Thanks for the enlightenment, Sarah!
When Ethics Alarms last left Sarah Palin, she had delivered a description of Paul Revere’s famous ride on the evening of the 18th of April in 1775 that would have earned her an F in speech class and, at best, an Incomplete in American History. Incredibly, however, Palin and her indomitable supporters have tried to turn the tables on her critics, aided by several history pedants, by claiming that her collage of words and thoughts was really a sophisticated account of Paul’s evening that her historically ignorant critics failed to appreciate.
Uh huh. Let’s revisit her statement, shall we? She said:
“[Revere] warned the British that they weren’t going to be taking away our arms, by ringing those bells and making sure as he was riding his horse through town to send those warning shots and bells that we were going to be secure and we were going to be free.”
This was, by any standard, an eccentric representation of Paul Revere’s ride, and a spectacularly inarticulate one. In assessing whether Palin’s statement can, by any stretch of the imagination, be said to indicate that she either said what she meant to say or has the vaguest idea of what Revere’s ride was all about, we answer these questions: Continue reading →
"What the HELL did she just say about me?"
“He who warned, uh, the … the British that they weren’t gonna be takin’ away our arms, uh, by ringin’ those bells and, um, by makin’ sure that as he’s ridin’ his horse through town to send those warnin’ shots and bells that, uh, we were gonna be secure and we were gonna be free … and we were gonna be armed.”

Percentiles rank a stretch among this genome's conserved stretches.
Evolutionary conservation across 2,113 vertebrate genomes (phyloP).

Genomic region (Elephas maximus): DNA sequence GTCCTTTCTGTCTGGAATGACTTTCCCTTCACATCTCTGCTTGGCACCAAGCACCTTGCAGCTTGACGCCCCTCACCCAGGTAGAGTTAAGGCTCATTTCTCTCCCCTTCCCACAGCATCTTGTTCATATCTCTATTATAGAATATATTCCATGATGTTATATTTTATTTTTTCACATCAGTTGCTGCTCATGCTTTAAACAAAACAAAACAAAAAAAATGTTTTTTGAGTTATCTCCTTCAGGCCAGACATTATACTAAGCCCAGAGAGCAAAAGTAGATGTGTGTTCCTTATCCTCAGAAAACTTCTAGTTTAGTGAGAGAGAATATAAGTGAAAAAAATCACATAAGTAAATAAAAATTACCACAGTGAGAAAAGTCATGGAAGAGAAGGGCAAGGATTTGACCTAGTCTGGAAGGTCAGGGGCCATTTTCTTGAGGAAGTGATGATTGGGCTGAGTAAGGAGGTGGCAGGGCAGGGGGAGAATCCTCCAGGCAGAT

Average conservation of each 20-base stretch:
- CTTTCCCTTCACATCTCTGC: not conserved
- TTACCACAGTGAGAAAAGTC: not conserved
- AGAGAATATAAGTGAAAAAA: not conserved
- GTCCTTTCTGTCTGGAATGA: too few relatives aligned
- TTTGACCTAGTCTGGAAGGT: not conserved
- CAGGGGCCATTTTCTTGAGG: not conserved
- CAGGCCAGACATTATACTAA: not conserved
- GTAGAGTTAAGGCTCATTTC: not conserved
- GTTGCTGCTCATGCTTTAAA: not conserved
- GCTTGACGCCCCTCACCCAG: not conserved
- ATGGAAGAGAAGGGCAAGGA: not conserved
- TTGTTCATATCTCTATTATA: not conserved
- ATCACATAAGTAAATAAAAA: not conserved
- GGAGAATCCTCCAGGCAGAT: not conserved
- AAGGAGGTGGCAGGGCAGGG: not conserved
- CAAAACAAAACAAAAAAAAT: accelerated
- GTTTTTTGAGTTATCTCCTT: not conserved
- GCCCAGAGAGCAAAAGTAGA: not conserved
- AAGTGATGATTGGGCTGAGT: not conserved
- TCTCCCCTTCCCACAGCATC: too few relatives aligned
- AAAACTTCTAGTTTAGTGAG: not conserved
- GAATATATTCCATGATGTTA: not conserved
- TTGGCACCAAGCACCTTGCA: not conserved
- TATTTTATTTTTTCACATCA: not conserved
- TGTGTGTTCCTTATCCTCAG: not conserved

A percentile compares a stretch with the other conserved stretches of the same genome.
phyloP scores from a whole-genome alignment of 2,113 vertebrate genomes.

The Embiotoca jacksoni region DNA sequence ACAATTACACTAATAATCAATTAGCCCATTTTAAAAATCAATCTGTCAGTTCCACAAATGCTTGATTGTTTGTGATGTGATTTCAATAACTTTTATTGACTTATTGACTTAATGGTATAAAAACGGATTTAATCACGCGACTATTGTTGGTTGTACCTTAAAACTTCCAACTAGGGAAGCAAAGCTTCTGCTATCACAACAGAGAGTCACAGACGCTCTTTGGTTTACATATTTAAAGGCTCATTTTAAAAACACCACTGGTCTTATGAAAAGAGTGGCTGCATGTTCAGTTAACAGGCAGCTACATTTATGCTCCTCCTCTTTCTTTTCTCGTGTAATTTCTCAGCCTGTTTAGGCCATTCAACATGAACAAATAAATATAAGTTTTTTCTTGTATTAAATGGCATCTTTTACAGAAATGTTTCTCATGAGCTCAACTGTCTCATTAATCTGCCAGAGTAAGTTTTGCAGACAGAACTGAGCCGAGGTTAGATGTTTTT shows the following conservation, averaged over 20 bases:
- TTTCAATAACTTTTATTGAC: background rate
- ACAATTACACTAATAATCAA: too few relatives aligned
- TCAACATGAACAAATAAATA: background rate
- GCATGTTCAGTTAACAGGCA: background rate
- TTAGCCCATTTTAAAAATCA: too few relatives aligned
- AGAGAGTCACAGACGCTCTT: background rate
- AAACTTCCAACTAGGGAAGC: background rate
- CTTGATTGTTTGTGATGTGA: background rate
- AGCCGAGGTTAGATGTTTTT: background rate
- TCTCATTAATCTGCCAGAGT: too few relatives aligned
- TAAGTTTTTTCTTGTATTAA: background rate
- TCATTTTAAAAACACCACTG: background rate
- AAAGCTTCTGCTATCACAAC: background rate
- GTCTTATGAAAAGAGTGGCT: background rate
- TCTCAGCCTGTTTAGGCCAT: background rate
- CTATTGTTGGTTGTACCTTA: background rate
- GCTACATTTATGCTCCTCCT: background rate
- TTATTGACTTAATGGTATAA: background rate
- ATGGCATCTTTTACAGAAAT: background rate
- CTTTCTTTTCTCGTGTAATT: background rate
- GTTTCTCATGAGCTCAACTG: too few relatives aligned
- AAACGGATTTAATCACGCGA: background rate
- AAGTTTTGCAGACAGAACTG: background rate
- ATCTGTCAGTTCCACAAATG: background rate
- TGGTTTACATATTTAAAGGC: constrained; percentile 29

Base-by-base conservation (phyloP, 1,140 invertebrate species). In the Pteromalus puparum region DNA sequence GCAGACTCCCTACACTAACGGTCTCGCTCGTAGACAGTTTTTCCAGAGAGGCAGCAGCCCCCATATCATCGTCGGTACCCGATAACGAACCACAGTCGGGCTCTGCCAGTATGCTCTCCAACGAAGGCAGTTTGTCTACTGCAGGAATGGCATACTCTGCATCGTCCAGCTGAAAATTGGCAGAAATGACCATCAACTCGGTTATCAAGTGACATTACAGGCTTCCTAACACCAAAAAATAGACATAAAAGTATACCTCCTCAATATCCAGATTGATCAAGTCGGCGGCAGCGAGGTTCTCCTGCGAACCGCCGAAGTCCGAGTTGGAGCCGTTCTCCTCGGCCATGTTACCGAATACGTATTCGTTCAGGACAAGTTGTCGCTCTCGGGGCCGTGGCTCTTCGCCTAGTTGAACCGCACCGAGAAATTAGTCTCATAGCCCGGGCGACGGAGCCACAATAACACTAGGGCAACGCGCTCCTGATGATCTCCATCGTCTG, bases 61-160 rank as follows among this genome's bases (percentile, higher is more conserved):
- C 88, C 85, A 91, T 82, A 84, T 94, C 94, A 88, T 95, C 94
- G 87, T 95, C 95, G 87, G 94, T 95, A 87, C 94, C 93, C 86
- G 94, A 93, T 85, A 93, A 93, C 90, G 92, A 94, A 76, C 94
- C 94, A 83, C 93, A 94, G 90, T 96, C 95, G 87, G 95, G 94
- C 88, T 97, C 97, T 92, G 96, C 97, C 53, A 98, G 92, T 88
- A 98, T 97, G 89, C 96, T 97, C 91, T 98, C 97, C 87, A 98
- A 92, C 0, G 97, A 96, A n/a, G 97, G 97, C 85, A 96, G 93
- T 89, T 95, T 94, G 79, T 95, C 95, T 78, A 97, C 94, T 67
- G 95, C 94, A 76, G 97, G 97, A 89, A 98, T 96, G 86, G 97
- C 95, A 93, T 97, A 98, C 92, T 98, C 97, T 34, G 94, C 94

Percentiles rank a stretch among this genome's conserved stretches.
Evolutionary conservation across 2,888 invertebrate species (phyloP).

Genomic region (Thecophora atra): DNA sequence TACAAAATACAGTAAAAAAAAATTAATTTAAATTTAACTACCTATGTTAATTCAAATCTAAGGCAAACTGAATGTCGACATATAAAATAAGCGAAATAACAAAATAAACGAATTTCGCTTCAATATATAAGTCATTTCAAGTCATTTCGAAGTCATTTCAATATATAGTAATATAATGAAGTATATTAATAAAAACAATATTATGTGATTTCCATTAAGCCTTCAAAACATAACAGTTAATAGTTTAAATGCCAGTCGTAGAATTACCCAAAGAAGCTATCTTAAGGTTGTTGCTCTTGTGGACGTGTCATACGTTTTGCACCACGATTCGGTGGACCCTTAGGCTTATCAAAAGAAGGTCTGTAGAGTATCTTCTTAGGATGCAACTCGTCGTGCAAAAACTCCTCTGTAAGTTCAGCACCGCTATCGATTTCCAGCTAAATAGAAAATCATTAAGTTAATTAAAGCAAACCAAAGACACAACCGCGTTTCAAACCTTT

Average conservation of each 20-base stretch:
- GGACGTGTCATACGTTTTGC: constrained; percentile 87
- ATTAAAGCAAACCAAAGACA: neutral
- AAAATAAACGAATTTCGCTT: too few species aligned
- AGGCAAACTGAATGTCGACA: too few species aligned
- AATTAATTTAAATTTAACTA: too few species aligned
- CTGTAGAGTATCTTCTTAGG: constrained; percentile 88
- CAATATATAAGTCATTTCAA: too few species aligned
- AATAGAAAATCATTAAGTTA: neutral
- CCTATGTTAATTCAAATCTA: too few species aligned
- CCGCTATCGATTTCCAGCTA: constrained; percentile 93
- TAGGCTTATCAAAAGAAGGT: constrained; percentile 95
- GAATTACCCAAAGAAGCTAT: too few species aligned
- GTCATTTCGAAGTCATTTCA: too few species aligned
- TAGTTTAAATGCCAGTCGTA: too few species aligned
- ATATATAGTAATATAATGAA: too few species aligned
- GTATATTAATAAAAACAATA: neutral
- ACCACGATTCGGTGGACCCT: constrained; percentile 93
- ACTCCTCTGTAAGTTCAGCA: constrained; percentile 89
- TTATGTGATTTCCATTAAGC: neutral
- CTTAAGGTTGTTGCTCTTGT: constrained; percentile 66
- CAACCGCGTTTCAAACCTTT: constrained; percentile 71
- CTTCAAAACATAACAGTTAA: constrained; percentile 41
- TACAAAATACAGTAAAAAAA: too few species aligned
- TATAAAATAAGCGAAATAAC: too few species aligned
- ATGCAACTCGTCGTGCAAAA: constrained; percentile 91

—-Sarah Palin, recounting the famous ride of Paul Revere during her bus tour.
I can’t criticize Herman Cain for mixing up the Constitution and the Declaration of Independence, as well as score Michele Bachman for putting the “Shot Heard Round the World” in New Hampshire, and neglect to express my disgust at Sarah Palin’s inability to tell a story that every grade schooler should be able to recite by heart. Yes, I admit to being something of a Paul Revere fan, but I also am not touring the country on the pretense that I am reminding Americans of their legacy and values.
This is classic Palin, repeating her slovenly modus operandi on display from the moment she was thrust into the national spotlight. She fakes almost everything she does. She is glib and charismatic, and no dummy (though she does some stunningly dumb things). She has many of the most important traits of successful leadership, except indispensable basics like diligence, integrity, and respect for her constituents’ intelligence. Being a leader also takes dedication, hard work and attention to details: you can’t fake and jive your way through on charm and passion alone. Continue reading →